Indications For Aortic Valve Replacement Due To Aortic Stenosis

David just wrote me an email that reads, “Hi Adam – I’m really confused right now. My doctor says I have severe aortic stenosis which could require heart valve replacement. Strange part? I feel fine. Can you help me better understand what are the key indicators for aortic valve replacement?”

Many patients believe that symptoms are the key indicators for valve operations. However, as I and others can attest, patients can be asymptomatic and still be very ill. That said, the key indicator for valve replacement due to aortic stenosis deals with the size of the heart valve and the rate of blood through the valve.

Example Of Aortic Valve With Severe Stenosis

According to Dr. William Gaasch, MD, “Individuals with normal aortic valves have valve area is 3.0 to 4.0 cm2. As aortic stenosis develops, a minimal aortic valve gradient is present until the orifice area falls by more than 50 percent. In general, symptoms in patients with aortic stenosis and normal left ventricular systolic function rarely occur until the valve area is less than 1.0 cm2, the aortic jet velocity is over 4.0 m/sec, and/or the mean transvalvular gradient exceeds 40 mmHg.”

This is one of the key indicators for aortic valve replacement. As Dr. Gaasch further notes, “Surgical replacement of the aortic valve is the only effective treatment for severe aortic stenosis. Although there is some lack of agreement about the optimal timing of surgery, it is still possible to develop rational guidelines for the evaluation and management of most patients.

I hope this helps David and you better understand that patient symptoms are not the best indicators for aortic valve surgery due to stenosis. Rather, effective valve measurement through patient echocardiograms appear more appropriate.

Keep on tickin!

Adam Pick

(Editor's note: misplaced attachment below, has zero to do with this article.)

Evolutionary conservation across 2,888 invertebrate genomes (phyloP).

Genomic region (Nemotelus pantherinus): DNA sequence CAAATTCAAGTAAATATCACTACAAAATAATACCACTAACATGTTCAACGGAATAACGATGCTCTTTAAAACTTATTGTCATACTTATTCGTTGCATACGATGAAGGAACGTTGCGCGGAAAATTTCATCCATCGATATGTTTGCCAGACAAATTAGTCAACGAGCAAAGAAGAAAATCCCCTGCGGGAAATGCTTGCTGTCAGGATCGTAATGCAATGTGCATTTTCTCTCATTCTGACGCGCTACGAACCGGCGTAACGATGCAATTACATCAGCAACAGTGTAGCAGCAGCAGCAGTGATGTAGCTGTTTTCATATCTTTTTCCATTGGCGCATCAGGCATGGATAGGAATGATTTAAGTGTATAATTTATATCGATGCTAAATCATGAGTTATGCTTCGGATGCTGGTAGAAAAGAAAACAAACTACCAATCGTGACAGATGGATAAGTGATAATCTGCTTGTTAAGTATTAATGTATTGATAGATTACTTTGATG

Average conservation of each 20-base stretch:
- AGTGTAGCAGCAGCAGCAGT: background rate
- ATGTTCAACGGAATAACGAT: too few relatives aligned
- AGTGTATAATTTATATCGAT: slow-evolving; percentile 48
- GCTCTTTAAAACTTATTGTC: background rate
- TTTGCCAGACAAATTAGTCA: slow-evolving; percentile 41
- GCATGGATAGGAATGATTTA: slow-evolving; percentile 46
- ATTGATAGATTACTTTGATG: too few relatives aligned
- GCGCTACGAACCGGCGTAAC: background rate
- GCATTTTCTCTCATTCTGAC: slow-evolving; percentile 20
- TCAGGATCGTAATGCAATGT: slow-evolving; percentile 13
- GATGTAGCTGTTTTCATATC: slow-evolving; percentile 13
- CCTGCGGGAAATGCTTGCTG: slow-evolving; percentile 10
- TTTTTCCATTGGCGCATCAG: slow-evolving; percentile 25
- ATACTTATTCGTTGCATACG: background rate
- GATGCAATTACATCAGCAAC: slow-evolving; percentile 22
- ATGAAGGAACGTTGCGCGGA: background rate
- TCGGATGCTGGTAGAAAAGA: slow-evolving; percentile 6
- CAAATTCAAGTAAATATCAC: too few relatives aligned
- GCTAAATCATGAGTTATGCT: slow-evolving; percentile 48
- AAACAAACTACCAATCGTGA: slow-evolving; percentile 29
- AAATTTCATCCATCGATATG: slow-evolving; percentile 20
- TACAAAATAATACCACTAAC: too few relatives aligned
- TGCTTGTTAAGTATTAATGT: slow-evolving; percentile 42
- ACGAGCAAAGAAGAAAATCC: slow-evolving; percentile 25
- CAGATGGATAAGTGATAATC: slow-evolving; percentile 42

Written by Adam Pick

Adam Pick is a patient, author of The Patient's Guide To Heart Valve Surgery and the founder of

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  • nancy mallinger

    I have been diagnosed with severe aortic stenosis (.4-.6 cm2) and have no symptoms. But every doctor that I have seen (and there have been quite a few) insists that I have a replacement now. I have surgery set for Tuesday, but I’m having a very hard time wrapping my head around the fact that I’m having this incredibly big surgery when I feel fine and have not noticed any decline in my stamina, etc. I was always of the “if it ain’t broke, don’t fix it” school.

  • Carol Lang

    I feel compelled to share my experience on this issue. I am a former ICU nurse that had a mechanical AVR this past June. My cardiologist had been monitoring me very closely for the past 14 years. When he told me my echo had progressed to severe AS, & it was time for a cath & surgery, I was shocked! I asked how this could be possible, as I had no symptoms & had never looked or felt better in my life. (I am nearly 5 years post gastric bypass surgery & have lost nearly 100 lbs)
    He told me, “Years ago, these patients with severe AS had episodes of “Sudden Death Syndrome”, and all the resuscitation efforts were to no avail. Because the valve gets so tight, it’s impossible to circulate the emergency drugs during the “Code Blue”. Because you have no symptoms, you are probably a low risk patient & should do fine.
    You may think you are “not broke”. But trust me, if your numbers are 0.4-0.6 cm2, you ARE broke & you need to fix it!

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